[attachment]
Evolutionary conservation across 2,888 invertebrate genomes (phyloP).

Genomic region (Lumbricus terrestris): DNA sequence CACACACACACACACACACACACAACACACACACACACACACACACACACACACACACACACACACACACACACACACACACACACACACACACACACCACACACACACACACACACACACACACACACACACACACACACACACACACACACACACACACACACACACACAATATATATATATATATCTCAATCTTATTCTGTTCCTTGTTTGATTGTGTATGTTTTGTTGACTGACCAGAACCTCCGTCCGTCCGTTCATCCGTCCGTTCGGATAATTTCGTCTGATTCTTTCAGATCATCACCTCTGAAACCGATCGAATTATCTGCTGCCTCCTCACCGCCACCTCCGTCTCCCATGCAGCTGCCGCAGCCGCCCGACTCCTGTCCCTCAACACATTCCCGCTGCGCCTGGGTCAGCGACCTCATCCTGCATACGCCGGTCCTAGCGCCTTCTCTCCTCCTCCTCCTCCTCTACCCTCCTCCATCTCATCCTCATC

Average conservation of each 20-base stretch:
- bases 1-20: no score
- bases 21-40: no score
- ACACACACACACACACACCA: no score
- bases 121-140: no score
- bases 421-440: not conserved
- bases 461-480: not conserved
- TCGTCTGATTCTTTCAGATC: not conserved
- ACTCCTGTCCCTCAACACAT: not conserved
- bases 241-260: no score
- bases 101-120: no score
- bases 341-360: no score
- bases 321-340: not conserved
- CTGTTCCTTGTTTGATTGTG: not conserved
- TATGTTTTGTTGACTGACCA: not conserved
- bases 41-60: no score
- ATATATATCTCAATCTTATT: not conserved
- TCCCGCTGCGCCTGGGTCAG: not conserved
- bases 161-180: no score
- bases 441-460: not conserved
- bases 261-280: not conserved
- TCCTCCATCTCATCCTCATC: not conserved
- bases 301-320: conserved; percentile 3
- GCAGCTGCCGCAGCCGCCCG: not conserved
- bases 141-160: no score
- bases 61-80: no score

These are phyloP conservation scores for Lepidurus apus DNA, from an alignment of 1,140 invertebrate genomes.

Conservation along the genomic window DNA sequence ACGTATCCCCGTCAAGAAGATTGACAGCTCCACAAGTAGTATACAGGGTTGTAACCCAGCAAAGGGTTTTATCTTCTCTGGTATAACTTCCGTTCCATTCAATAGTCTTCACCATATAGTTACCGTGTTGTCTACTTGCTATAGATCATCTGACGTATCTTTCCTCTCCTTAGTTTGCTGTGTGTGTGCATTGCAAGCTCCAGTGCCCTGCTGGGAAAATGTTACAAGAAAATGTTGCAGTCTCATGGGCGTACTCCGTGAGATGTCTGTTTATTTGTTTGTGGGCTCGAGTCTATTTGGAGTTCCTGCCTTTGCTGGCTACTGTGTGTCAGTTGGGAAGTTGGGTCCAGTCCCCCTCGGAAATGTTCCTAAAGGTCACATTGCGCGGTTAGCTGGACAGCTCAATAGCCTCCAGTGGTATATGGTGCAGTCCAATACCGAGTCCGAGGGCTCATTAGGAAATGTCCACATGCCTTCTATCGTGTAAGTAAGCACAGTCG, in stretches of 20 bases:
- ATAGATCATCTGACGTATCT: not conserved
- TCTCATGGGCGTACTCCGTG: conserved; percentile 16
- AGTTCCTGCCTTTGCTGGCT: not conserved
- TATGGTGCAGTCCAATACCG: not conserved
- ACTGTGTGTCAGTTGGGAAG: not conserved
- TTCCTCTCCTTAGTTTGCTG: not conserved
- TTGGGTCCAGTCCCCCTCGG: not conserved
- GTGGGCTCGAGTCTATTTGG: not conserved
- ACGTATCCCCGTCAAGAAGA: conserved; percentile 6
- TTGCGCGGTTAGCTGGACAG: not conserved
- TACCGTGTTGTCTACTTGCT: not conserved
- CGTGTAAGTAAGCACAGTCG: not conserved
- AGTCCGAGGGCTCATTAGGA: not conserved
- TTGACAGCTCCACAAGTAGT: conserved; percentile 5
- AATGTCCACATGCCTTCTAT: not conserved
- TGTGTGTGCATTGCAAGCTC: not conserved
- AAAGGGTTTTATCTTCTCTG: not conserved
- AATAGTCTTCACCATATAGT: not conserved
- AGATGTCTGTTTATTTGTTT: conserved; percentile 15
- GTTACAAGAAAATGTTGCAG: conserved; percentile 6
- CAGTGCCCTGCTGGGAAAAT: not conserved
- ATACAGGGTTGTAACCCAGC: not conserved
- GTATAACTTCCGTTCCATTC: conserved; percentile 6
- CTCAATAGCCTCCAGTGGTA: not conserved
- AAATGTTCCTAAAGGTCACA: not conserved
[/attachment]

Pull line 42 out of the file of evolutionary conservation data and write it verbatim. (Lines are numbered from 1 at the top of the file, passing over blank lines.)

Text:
- CGTGTAAGTAAGCACAGTCG: not conserved